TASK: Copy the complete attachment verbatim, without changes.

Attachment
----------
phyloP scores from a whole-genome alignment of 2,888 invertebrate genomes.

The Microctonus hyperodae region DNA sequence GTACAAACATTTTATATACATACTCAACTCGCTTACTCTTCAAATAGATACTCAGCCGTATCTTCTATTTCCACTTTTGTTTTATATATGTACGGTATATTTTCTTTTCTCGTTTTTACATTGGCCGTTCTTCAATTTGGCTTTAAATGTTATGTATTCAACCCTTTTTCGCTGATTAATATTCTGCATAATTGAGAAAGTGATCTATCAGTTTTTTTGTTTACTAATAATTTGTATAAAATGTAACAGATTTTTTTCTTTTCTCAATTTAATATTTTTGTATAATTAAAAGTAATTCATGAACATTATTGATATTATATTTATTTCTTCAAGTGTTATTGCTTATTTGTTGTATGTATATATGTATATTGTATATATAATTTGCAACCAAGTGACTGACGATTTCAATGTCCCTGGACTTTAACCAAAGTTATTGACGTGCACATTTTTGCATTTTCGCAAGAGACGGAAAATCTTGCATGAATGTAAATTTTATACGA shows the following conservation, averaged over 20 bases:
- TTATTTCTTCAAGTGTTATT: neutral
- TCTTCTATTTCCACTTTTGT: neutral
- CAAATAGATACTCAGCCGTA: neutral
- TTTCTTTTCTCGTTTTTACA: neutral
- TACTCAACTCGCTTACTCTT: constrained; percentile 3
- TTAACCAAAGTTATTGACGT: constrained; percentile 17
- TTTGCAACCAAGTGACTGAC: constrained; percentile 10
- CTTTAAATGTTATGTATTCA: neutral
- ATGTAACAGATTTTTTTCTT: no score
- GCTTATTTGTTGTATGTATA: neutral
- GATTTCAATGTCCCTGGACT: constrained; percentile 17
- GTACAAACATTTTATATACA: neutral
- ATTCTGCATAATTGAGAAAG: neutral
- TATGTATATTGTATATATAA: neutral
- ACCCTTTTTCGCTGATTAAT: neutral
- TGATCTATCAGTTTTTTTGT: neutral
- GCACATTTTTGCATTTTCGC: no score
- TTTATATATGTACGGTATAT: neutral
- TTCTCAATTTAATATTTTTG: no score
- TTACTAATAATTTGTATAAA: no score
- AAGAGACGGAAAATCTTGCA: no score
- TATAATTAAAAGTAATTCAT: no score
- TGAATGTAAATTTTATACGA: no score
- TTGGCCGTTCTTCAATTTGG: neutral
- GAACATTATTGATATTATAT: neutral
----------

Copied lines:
phyloP scores from a whole-genome alignment of 2,888 invertebrate genomes.

The Microctonus hyperodae region DNA sequence GTACAAACATTTTATATACATACTCAACTCGCTTACTCTTCAAATAGATACTCAGCCGTATCTTCTATTTCCACTTTTGTTTTATATATGTACGGTATATTTTCTTTTCTCGTTTTTACATTGGCCGTTCTTCAATTTGGCTTTAAATGTTATGTATTCAACCCTTTTTCGCTGATTAATATTCTGCATAATTGAGAAAGTGATCTATCAGTTTTTTTGTTTACTAATAATTTGTATAAAATGTAACAGATTTTTTTCTTTTCTCAATTTAATATTTTTGTATAATTAAAAGTAATTCATGAACATTATTGATATTATATTTATTTCTTCAAGTGTTATTGCTTATTTGTTGTATGTATATATGTATATTGTATATATAATTTGCAACCAAGTGACTGACGATTTCAATGTCCCTGGACTTTAACCAAAGTTATTGACGTGCACATTTTTGCATTTTCGCAAGAGACGGAAAATCTTGCATGAATGTAAATTTTATACGA shows the following conservation, averaged over 20 bases:
- TTATTTCTTCAAGTGTTATT: neutral
- TCTTCTATTTCCACTTTTGT: neutral
- CAAATAGATACTCAGCCGTA: neutral
- TTTCTTTTCTCGTTTTTACA: neutral
- TACTCAACTCGCTTACTCTT: constrained; percentile 3
- TTAACCAAAGTTATTGACGT: constrained; percentile 17
- TTTGCAACCAAGTGACTGAC: constrained; percentile 10
- CTTTAAATGTTATGTATTCA: neutral
- ATGTAACAGATTTTTTTCTT: no score
- GCTTATTTGTTGTATGTATA: neutral
- GATTTCAATGTCCCTGGACT: constrained; percentile 17
- GTACAAACATTTTATATACA: neutral
- ATTCTGCATAATTGAGAAAG: neutral
- TATGTATATTGTATATATAA: neutral
- ACCCTTTTTCGCTGATTAAT: neutral
- TGATCTATCAGTTTTTTTGT: neutral
- GCACATTTTTGCATTTTCGC: no score
- TTTATATATGTACGGTATAT: neutral
- TTCTCAATTTAATATTTTTG: no score
- TTACTAATAATTTGTATAAA: no score
- AAGAGACGGAAAATCTTGCA: no score
- TATAATTAAAAGTAATTCAT: no score
- TGAATGTAAATTTTATACGA: no score
- TTGGCCGTTCTTCAATTTGG: neutral
- GAACATTATTGATATTATAT: neutral